3. PRAY! That’s it. If you are like me adoption will drive you to pray more than ever. It’s changed me. I now have 3 children but that’s not the only reason why I am different. I believe my prayer time changed my whole life. Relationship with my husband and children certainly, but also my extended family and close friends. I am still a workin’ on a lot, don’t get me wrong but, heck I have come along way.

Finally, I came to terms with this…

And lastly…..

4. Okay, this is the first time I am saying this out loud to anyone, but it needs to be heard and will be added to my repertoire from now on. When these children come into your home they come with hurts of all sorts. I don’t mean physical hurts, that can happen too, I mean emotional hurts of baggage, trauma, triggers, and so on and so on. You want it to go away. Just leave!!! I wanted to pretend it didn’t exist for a good solid… oh who I am kidding. This week, this week is when the Lord really spoke to me and allowed me to see what I didn’t want to see for the past 2 years. Their baggage doesn’t just go away. I heard on The Whole House podcast this week Kathleen saying how I am feeling, “their past doesn’t go away, as much as I wanted it to” I am paraphrasing here, but essentially that’s how I feel. I want their horrible past to vanish! But it doesn’t.  And that…. Is…. OKAY! It’s okay for them to be able to have the feelings that come with that too. It’s okay for them to have triggers. And you know what?? It’s not your FAULT! It has taken me this long to be able to come to terms with this, it’s hard, man. I love my children and I hate seeing pain come back onto their faces. I didn’t cause the pain and didn’t have any CONTROL, that’s why I wanted it to go away. But they have the pain, nevertheless. Not taking their actions and mainly behaviors personally is one of my biggest struggles still. Like I said, this week I finally let the Lord show me this, imagine if I had allowed this into my life from the get-go. I know one thing, it sure would have saved me a lot of embarrassment, guilt, anxiety, worry, and tears!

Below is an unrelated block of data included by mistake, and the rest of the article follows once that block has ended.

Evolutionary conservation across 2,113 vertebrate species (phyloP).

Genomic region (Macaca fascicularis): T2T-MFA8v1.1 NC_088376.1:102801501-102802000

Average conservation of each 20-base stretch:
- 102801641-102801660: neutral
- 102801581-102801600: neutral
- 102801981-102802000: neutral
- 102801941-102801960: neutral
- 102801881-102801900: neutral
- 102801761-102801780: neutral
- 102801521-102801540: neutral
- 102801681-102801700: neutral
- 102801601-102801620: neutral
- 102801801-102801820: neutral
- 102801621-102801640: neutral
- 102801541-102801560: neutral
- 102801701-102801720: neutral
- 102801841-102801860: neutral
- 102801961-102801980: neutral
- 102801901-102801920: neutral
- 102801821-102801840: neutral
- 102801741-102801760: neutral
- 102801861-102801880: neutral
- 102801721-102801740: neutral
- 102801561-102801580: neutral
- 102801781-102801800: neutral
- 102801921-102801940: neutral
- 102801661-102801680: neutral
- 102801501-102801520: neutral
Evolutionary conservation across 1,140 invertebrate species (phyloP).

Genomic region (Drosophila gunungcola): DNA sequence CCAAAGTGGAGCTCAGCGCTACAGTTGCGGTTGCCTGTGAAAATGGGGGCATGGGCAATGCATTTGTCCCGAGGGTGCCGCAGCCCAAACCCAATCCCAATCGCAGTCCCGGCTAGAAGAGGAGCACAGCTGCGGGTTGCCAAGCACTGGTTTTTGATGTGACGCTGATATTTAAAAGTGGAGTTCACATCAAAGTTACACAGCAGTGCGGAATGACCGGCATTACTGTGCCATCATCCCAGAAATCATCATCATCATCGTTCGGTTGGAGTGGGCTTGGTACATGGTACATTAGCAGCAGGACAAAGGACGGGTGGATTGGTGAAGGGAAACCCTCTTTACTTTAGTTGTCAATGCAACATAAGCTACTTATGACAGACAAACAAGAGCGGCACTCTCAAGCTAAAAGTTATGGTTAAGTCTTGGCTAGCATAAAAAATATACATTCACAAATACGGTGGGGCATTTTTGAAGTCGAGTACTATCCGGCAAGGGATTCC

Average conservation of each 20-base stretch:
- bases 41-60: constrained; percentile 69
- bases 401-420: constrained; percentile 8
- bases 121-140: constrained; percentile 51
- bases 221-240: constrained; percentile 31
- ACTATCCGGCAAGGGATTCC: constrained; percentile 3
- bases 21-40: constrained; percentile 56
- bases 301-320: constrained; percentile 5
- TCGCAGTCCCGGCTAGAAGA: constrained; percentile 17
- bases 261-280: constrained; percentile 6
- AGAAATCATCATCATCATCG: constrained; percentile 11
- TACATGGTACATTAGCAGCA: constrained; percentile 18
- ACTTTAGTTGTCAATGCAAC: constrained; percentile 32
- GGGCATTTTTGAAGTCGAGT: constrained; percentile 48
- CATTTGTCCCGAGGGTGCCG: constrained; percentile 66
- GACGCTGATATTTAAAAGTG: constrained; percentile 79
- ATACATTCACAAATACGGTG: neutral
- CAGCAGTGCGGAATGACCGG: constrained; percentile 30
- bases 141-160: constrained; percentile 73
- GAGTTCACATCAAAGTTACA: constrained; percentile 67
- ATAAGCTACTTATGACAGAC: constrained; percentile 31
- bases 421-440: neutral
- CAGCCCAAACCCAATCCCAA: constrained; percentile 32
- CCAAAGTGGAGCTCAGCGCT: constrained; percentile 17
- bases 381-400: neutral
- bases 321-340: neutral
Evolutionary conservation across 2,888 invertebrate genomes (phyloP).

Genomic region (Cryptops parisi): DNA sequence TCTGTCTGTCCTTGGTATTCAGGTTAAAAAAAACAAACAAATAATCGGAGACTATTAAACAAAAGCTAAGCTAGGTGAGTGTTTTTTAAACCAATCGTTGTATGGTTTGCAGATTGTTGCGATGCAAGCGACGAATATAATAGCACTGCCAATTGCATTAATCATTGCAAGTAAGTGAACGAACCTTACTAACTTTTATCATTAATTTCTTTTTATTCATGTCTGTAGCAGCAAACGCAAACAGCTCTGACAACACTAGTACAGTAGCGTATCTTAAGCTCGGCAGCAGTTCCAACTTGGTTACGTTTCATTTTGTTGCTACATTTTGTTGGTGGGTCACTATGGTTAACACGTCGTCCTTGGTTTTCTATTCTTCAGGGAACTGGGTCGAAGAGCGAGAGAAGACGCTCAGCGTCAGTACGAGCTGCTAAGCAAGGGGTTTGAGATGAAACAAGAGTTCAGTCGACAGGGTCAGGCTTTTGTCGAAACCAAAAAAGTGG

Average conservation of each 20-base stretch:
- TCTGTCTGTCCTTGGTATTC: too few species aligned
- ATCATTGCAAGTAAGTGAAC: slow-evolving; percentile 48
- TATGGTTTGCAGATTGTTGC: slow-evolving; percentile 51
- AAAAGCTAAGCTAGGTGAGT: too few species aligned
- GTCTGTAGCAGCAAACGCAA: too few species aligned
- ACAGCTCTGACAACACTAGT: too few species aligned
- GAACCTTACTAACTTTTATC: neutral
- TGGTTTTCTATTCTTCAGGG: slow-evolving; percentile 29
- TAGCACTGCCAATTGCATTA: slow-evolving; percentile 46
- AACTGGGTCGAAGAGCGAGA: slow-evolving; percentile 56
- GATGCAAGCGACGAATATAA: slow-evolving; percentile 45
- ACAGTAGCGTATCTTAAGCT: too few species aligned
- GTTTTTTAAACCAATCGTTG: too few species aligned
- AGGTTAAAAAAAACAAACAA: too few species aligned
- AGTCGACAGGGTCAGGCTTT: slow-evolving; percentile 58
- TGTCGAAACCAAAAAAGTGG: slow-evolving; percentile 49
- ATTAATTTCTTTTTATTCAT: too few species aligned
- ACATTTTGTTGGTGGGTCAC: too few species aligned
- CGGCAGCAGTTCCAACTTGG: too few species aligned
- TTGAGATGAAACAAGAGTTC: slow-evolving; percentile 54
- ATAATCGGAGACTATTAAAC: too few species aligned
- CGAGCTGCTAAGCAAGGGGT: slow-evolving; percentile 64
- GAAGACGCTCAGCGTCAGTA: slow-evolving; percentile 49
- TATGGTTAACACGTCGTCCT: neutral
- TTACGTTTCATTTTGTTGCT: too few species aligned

So, is adoption worth it?

Adoption is 100 million percent worth it, I would never take it back if could. Although at the beginning you might second or the twentieth guess yourself, but don’t give up!

“Trust the Lord with all your heart, and do not lean on your own understanding.”

-Proverbs 3:5

Listen to Kylie’s podcast and read her bio below!

Episode 67

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I am Kylie Gray, 29 years old, I married Trey, my college sweetheart. We live on a small 5-acre homestead in Central Oregon with our 3 boys! We adopted all three of our boys out of the foster care system here in Oregon about 2 years ago. It’s been a wild crazy road, but totally worth it! We keep busy by fixing up our old farmhouse, taking care of our growing population of farm animals, trying to figure out gardening, all while homeschooling all 3 of our boys! Come follow along with our journey on my blog blackwhiteandthegrays.com and Instagram/Facebook at Black White and the Grays.

 

https://blackwhiteandthegrays.com/

Are Foster Parents Superheroes?

Guest post by Lindsay Emswiler

In my opinion, want to know the biggest lie that the enemy tells?

Foster Parents are Superheroes.

55845507_2040546226247479_8384669923011461120_nWhen sharing our story, I never want it to seem as if I have it all together. I just don’t…

Last week my kid dumped Chex mix on the floor. I left it for a week.

Yesterday I had to remind my older kid to brush his teeth. It had been a while.

All the while my younger son is completely addicted to watching videos.

My desire is never looking superhuman because that’s NOT attainable. I want to put real faces on a terrible situation.

It’s such a blessing, while in the trenches, to have people lift you up and encourage you. It’s literally has saved me somedays. I have been ready to throw in the towel and a Saint of God will come along and speak like into me. It rejuvenates me!

Foster Care is for Real People.

I want you to see that my family is real, completely normal, yet crazy, and healthy.

We get way too attached because we are normal.

We get angry at their situations because we are normal.

We cry when they cry because we are normal.

My children are completely and totally worth the fight. Regardless of how they got to me, they are wanted.

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You don’t have to be a superhero to be a foster parent.

7,000 kids in WV are in foster care. Honestly, I think that CPS workers would be quicker to remove children from unsafe situations if they knew they wouldn’t have to BEG people to put them in their home.

You don’t have to have superhuman strength. You don’t have to be a superhero to be a foster parent. You don’t have to have a Ph.D. in child psychology. You don’t have to be anything special. You just have to have a desire to make a change. A willing heart. Don’t listen to the lies of the enemy. Don’t wait for the perfect time. There isn’t one. We don’t foster because of how we feel, we foster because of how the children do. Simple as that. Rise up. Step up. Toughen up… and say yes.